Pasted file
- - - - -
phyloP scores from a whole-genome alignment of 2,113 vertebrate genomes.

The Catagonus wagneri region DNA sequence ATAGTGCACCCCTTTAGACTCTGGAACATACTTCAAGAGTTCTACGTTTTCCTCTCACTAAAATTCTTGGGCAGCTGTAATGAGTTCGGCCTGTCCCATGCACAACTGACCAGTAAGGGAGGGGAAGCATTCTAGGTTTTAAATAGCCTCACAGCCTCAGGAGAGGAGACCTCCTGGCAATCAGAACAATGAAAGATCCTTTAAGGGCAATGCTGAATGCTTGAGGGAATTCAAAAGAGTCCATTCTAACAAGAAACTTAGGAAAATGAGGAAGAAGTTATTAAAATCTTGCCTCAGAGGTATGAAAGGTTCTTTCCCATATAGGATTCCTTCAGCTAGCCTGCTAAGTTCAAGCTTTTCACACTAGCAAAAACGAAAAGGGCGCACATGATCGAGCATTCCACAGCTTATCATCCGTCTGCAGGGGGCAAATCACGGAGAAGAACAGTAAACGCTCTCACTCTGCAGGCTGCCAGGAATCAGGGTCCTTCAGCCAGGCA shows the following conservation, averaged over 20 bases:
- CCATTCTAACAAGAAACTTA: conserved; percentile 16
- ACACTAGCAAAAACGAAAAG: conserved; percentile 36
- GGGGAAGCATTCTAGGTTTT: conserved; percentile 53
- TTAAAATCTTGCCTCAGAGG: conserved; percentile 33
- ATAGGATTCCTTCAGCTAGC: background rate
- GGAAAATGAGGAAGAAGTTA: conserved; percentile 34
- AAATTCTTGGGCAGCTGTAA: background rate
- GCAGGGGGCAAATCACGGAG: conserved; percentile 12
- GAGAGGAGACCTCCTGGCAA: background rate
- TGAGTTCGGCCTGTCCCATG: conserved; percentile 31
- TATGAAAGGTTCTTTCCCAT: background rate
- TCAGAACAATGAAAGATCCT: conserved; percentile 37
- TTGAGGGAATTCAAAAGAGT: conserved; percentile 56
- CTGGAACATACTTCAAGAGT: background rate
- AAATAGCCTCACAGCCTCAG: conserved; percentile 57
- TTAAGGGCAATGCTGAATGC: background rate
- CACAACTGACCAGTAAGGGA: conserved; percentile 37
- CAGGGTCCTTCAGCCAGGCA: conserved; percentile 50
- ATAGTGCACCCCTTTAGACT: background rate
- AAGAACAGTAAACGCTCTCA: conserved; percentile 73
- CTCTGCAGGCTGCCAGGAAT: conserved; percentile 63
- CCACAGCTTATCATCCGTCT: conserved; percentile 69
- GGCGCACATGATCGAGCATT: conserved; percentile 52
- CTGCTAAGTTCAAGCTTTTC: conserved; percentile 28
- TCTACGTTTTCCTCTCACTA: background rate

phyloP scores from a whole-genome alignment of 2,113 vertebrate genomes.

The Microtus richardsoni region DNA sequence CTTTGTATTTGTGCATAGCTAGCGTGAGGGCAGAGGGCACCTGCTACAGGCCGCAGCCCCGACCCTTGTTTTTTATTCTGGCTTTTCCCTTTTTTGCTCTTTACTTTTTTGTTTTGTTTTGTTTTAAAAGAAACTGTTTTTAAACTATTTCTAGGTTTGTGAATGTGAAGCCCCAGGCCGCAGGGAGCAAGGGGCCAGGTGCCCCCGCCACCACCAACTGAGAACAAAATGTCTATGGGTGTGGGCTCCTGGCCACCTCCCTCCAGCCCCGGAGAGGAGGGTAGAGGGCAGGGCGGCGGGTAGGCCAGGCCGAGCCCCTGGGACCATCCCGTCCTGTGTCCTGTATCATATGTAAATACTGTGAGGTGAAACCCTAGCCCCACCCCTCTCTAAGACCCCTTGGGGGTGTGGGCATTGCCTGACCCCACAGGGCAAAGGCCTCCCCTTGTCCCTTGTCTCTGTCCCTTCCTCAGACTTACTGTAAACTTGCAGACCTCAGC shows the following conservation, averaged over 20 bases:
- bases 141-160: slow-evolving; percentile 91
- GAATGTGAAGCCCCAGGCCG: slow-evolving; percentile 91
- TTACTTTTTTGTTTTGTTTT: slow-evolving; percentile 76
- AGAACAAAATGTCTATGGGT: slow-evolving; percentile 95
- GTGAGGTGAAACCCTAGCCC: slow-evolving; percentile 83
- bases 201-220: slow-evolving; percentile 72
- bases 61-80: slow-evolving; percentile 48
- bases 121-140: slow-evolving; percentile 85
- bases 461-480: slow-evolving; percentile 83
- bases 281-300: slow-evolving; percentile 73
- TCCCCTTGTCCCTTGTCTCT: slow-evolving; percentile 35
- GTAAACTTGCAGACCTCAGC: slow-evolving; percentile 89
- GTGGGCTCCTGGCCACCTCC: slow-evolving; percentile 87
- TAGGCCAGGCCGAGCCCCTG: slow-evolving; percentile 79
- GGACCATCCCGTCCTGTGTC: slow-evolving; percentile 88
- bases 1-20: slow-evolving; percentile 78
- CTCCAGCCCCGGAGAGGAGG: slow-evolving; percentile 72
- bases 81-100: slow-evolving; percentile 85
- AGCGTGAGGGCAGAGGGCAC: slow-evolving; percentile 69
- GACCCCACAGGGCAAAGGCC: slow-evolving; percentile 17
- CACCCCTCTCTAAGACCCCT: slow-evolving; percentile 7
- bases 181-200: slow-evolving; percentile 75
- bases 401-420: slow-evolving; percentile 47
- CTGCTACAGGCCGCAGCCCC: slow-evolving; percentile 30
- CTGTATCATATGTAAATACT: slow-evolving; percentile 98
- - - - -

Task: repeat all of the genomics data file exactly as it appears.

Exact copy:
phyloP scores from a whole-genome alignment of 2,113 vertebrate genomes.

The Catagonus wagneri region DNA sequence ATAGTGCACCCCTTTAGACTCTGGAACATACTTCAAGAGTTCTACGTTTTCCTCTCACTAAAATTCTTGGGCAGCTGTAATGAGTTCGGCCTGTCCCATGCACAACTGACCAGTAAGGGAGGGGAAGCATTCTAGGTTTTAAATAGCCTCACAGCCTCAGGAGAGGAGACCTCCTGGCAATCAGAACAATGAAAGATCCTTTAAGGGCAATGCTGAATGCTTGAGGGAATTCAAAAGAGTCCATTCTAACAAGAAACTTAGGAAAATGAGGAAGAAGTTATTAAAATCTTGCCTCAGAGGTATGAAAGGTTCTTTCCCATATAGGATTCCTTCAGCTAGCCTGCTAAGTTCAAGCTTTTCACACTAGCAAAAACGAAAAGGGCGCACATGATCGAGCATTCCACAGCTTATCATCCGTCTGCAGGGGGCAAATCACGGAGAAGAACAGTAAACGCTCTCACTCTGCAGGCTGCCAGGAATCAGGGTCCTTCAGCCAGGCA shows the following conservation, averaged over 20 bases:
- CCATTCTAACAAGAAACTTA: conserved; percentile 16
- ACACTAGCAAAAACGAAAAG: conserved; percentile 36
- GGGGAAGCATTCTAGGTTTT: conserved; percentile 53
- TTAAAATCTTGCCTCAGAGG: conserved; percentile 33
- ATAGGATTCCTTCAGCTAGC: background rate
- GGAAAATGAGGAAGAAGTTA: conserved; percentile 34
- AAATTCTTGGGCAGCTGTAA: background rate
- GCAGGGGGCAAATCACGGAG: conserved; percentile 12
- GAGAGGAGACCTCCTGGCAA: background rate
- TGAGTTCGGCCTGTCCCATG: conserved; percentile 31
- TATGAAAGGTTCTTTCCCAT: background rate
- TCAGAACAATGAAAGATCCT: conserved; percentile 37
- TTGAGGGAATTCAAAAGAGT: conserved; percentile 56
- CTGGAACATACTTCAAGAGT: background rate
- AAATAGCCTCACAGCCTCAG: conserved; percentile 57
- TTAAGGGCAATGCTGAATGC: background rate
- CACAACTGACCAGTAAGGGA: conserved; percentile 37
- CAGGGTCCTTCAGCCAGGCA: conserved; percentile 50
- ATAGTGCACCCCTTTAGACT: background rate
- AAGAACAGTAAACGCTCTCA: conserved; percentile 73
- CTCTGCAGGCTGCCAGGAAT: conserved; percentile 63
- CCACAGCTTATCATCCGTCT: conserved; percentile 69
- GGCGCACATGATCGAGCATT: conserved; percentile 52
- CTGCTAAGTTCAAGCTTTTC: conserved; percentile 28
- TCTACGTTTTCCTCTCACTA: background rate

phyloP scores from a whole-genome alignment of 2,113 vertebrate genomes.

The Microtus richardsoni region DNA sequence CTTTGTATTTGTGCATAGCTAGCGTGAGGGCAGAGGGCACCTGCTACAGGCCGCAGCCCCGACCCTTGTTTTTTATTCTGGCTTTTCCCTTTTTTGCTCTTTACTTTTTTGTTTTGTTTTGTTTTAAAAGAAACTGTTTTTAAACTATTTCTAGGTTTGTGAATGTGAAGCCCCAGGCCGCAGGGAGCAAGGGGCCAGGTGCCCCCGCCACCACCAACTGAGAACAAAATGTCTATGGGTGTGGGCTCCTGGCCACCTCCCTCCAGCCCCGGAGAGGAGGGTAGAGGGCAGGGCGGCGGGTAGGCCAGGCCGAGCCCCTGGGACCATCCCGTCCTGTGTCCTGTATCATATGTAAATACTGTGAGGTGAAACCCTAGCCCCACCCCTCTCTAAGACCCCTTGGGGGTGTGGGCATTGCCTGACCCCACAGGGCAAAGGCCTCCCCTTGTCCCTTGTCTCTGTCCCTTCCTCAGACTTACTGTAAACTTGCAGACCTCAGC shows the following conservation, averaged over 20 bases:
- bases 141-160: slow-evolving; percentile 91
- GAATGTGAAGCCCCAGGCCG: slow-evolving; percentile 91
- TTACTTTTTTGTTTTGTTTT: slow-evolving; percentile 76
- AGAACAAAATGTCTATGGGT: slow-evolving; percentile 95
- GTGAGGTGAAACCCTAGCCC: slow-evolving; percentile 83
- bases 201-220: slow-evolving; percentile 72
- bases 61-80: slow-evolving; percentile 48
- bases 121-140: slow-evolving; percentile 85
- bases 461-480: slow-evolving; percentile 83
- bases 281-300: slow-evolving; percentile 73
- TCCCCTTGTCCCTTGTCTCT: slow-evolving; percentile 35
- GTAAACTTGCAGACCTCAGC: slow-evolving; percentile 89
- GTGGGCTCCTGGCCACCTCC: slow-evolving; percentile 87
- TAGGCCAGGCCGAGCCCCTG: slow-evolving; percentile 79
- GGACCATCCCGTCCTGTGTC: slow-evolving; percentile 88
- bases 1-20: slow-evolving; percentile 78
- CTCCAGCCCCGGAGAGGAGG: slow-evolving; percentile 72
- bases 81-100: slow-evolving; percentile 85
- AGCGTGAGGGCAGAGGGCAC: slow-evolving; percentile 69
- GACCCCACAGGGCAAAGGCC: slow-evolving; percentile 17
- CACCCCTCTCTAAGACCCCT: slow-evolving; percentile 7
- bases 181-200: slow-evolving; percentile 75
- bases 401-420: slow-evolving; percentile 47
- CTGCTACAGGCCGCAGCCCC: slow-evolving; percentile 30
- CTGTATCATATGTAAATACT: slow-evolving; percentile 98